PHOENIX – The Arizona Republic and KJZZ, the Phoenix public radio station, took a deep dive into the more than 180 allegations of teacher sexual misconduct reviewed by the Arizona State Board of Education from 2015 to mid-2019.
In Arizona, teachers are disciplined for sexual misconduct more than any other category of misconduct – about 40% of all disciplinary cases were categorized as sexual.
Every year, about 40 teachers are disciplined by the Arizona State Board of Education or surrender their teaching certificate after allegations of sexual misconduct. Complaints range from inappropriate comments to students to years-long sexual relationships.
Two states knew about a teacher's sexual misconduct case:He was allowed to teach for 2 years
Many of the cases reviewed follow similar patterns. Experts say better training and awareness can help prevent these incidents. The Arizona Republic gathered advice from leading organizations and experts for parents:
How to talk to kids
The Rape, Abuse and Incest National Network, an anti-sexual-violence organization, recommends that parents start talking to their kids about sexual abuse when they're young.
RAINN advises parents to:
Teach children about their different body parts and the names of those body parts, so they feel comfortable using those terms.
Tell children that "some parts of the body are private." Emphasize to children that people shouldn't look at or touch those private parts.
Teach children about the word "no." Children should know it's OK to rebuff uncomfortable touch. Parents should also respect a child's right to say no, such as refusing a hug from a family member.
Teach children about secrets. Make sure your kids feel comfortable talking to you about anything, so they don't feel they have to keep a predator's secret.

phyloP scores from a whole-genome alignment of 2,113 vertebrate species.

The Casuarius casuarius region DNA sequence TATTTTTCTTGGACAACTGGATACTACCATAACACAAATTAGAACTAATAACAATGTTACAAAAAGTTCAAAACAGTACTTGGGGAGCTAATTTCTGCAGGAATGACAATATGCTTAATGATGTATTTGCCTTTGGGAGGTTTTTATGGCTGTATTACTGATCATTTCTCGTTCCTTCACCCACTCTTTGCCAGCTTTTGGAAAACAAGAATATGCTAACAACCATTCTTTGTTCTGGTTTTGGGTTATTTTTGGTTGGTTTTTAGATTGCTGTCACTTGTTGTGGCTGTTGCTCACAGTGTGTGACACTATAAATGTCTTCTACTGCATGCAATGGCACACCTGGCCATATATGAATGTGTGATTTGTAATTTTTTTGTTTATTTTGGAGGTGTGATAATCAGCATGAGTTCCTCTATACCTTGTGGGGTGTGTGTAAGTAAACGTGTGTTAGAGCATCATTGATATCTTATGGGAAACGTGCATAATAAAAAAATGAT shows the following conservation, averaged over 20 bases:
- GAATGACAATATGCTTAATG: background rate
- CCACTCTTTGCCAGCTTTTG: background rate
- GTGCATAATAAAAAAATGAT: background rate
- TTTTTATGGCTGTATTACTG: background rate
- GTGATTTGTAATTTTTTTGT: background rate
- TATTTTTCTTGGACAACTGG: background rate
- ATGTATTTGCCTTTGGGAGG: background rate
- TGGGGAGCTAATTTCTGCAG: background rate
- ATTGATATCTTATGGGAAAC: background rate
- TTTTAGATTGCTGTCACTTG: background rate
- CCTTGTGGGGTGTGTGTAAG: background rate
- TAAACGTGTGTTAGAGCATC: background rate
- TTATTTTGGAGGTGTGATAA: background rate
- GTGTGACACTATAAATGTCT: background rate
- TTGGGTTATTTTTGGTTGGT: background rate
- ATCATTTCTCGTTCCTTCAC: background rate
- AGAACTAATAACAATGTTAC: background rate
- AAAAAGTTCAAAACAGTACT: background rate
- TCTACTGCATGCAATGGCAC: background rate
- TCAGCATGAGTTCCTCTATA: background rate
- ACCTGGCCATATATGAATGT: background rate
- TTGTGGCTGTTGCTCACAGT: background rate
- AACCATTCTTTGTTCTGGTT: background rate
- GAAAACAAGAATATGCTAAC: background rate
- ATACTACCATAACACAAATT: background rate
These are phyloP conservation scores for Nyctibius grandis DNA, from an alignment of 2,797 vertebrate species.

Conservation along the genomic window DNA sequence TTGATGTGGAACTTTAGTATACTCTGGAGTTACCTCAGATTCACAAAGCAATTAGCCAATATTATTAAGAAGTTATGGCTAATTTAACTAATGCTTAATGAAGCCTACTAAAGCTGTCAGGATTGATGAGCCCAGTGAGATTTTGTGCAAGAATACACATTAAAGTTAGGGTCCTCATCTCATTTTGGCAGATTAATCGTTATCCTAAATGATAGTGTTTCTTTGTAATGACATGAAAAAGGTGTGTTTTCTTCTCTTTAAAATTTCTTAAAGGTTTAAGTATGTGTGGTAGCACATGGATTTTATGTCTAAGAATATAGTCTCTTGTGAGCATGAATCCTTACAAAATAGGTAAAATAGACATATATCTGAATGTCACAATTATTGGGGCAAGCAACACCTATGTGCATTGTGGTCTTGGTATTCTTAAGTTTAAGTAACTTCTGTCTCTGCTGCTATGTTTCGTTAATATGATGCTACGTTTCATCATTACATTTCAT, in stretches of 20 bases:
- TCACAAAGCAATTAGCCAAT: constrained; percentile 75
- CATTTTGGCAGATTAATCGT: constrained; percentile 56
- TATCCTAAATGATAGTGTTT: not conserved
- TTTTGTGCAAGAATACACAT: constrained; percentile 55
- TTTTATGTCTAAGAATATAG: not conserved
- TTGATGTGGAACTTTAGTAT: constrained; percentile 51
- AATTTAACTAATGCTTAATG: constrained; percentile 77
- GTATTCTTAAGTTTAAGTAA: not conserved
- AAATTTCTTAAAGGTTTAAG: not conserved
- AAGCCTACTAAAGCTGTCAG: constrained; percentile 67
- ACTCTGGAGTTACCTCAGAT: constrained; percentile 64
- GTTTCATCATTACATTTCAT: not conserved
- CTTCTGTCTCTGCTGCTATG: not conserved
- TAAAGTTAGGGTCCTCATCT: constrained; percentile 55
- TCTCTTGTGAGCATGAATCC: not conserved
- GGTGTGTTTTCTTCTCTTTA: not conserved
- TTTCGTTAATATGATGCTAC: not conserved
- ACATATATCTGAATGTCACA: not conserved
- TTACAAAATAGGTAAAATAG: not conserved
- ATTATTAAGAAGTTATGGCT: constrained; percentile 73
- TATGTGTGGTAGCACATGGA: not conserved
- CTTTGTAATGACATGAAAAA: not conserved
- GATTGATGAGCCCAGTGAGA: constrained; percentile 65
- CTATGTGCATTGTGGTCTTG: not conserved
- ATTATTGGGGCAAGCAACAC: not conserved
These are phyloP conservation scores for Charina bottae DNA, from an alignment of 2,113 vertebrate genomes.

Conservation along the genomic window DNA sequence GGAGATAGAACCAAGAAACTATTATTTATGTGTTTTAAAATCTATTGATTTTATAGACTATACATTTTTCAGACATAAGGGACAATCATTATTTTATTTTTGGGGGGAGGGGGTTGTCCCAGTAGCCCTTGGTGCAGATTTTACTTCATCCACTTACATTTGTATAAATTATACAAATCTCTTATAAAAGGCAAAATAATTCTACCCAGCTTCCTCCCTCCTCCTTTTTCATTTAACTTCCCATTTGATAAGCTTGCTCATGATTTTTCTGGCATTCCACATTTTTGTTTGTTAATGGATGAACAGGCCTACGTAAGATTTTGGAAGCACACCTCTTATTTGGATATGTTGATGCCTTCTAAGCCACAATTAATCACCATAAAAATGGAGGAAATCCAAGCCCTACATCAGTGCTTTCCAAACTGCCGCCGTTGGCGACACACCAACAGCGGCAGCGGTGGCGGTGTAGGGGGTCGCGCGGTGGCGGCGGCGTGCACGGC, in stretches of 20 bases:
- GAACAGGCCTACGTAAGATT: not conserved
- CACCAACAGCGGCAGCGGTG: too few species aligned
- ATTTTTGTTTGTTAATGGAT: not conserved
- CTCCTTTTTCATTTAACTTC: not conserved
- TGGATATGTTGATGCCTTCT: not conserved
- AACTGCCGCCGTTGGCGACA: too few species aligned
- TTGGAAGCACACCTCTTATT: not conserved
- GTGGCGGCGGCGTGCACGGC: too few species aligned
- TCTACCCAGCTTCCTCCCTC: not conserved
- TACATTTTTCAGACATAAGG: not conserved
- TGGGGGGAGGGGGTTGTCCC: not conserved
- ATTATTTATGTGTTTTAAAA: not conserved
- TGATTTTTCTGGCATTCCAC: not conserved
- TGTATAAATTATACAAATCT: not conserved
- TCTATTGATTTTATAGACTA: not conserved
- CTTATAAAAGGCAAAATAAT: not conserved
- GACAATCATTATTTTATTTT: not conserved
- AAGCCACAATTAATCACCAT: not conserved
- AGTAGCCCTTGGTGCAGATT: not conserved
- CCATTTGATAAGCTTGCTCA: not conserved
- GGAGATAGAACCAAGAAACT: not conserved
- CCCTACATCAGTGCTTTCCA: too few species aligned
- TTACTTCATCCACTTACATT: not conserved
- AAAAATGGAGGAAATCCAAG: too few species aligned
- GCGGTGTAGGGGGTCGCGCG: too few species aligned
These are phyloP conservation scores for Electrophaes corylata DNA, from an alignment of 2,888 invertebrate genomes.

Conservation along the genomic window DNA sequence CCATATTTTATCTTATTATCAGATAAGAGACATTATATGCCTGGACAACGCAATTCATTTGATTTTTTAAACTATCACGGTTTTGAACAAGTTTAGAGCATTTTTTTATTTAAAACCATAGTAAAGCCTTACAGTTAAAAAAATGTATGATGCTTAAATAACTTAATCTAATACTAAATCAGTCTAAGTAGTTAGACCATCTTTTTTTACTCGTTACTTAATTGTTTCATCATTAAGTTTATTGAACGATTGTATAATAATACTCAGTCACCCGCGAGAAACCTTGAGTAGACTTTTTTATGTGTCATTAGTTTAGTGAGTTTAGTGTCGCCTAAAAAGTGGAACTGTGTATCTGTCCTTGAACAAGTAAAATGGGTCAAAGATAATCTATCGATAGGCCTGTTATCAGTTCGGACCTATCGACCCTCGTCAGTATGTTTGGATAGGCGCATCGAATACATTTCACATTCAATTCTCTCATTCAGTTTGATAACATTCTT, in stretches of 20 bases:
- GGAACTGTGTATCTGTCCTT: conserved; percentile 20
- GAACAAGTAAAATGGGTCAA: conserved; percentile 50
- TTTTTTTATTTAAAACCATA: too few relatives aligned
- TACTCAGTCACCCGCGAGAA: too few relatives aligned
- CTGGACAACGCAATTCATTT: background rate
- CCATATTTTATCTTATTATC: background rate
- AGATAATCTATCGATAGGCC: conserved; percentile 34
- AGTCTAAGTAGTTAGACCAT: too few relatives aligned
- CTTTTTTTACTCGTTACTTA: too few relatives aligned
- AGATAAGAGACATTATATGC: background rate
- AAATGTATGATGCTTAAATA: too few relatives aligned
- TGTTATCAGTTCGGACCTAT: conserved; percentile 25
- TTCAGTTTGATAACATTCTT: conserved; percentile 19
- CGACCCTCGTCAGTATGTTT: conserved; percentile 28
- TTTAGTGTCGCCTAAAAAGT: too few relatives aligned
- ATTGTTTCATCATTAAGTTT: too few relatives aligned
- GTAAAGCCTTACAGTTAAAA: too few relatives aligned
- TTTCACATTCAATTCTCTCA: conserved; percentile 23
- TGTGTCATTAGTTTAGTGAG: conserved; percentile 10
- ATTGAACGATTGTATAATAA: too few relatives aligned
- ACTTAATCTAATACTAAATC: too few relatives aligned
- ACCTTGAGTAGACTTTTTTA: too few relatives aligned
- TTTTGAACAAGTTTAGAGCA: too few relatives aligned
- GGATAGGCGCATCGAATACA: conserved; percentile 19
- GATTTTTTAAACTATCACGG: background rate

Make sure they know that reporting misconduct or something that could be uncomfortable to you or an authority figure will not get them in trouble.
Planned Parenthood offers additional advice for talking about consent and healthy relationships at all ages. To children under age 8, for example, the organization suggests statements parents can tell their kids, including, "You don't have to kiss or hug anyone you don't want to" and "You should never touch someone else if they tell you not to."
For older kids, statements become more detailed. For example, for kids age 12-14, parents can say, "Rape and sexual assault are crimes and are never the victim's fault. They are always the fault of the person who committed the crime."
Spotting red flags
Educator sexual misconduct often follows a pattern, starting with what's called "grooming," a strategic process where the educator will slowly lure a student into an inappropriate relationship.
Charol Shakeshaft, a professor at Virginia Commonwealth University who has studied educator sexual misconduct for years, has outlined warning signs to spot educators who may be in or even past the grooming stages of an inappropriate relationship with a student.
1. Spending time alone with a student.
Shakeshaft wrote in her report that teachers who commit sexual misconduct often spend significant time alone with the student to build trust. The report said that this could present itself as after-school tutoring or home visits, which the educator also might use as an avenue for building trust with the child's parents.
This, Shakeshaft wrote, makes the educator's behavior less suspicious to parents. Parents "might feel a sense of relief knowing that a respected teacher has reached out to help," and this makes it easier to exploit, harass or abuse the child.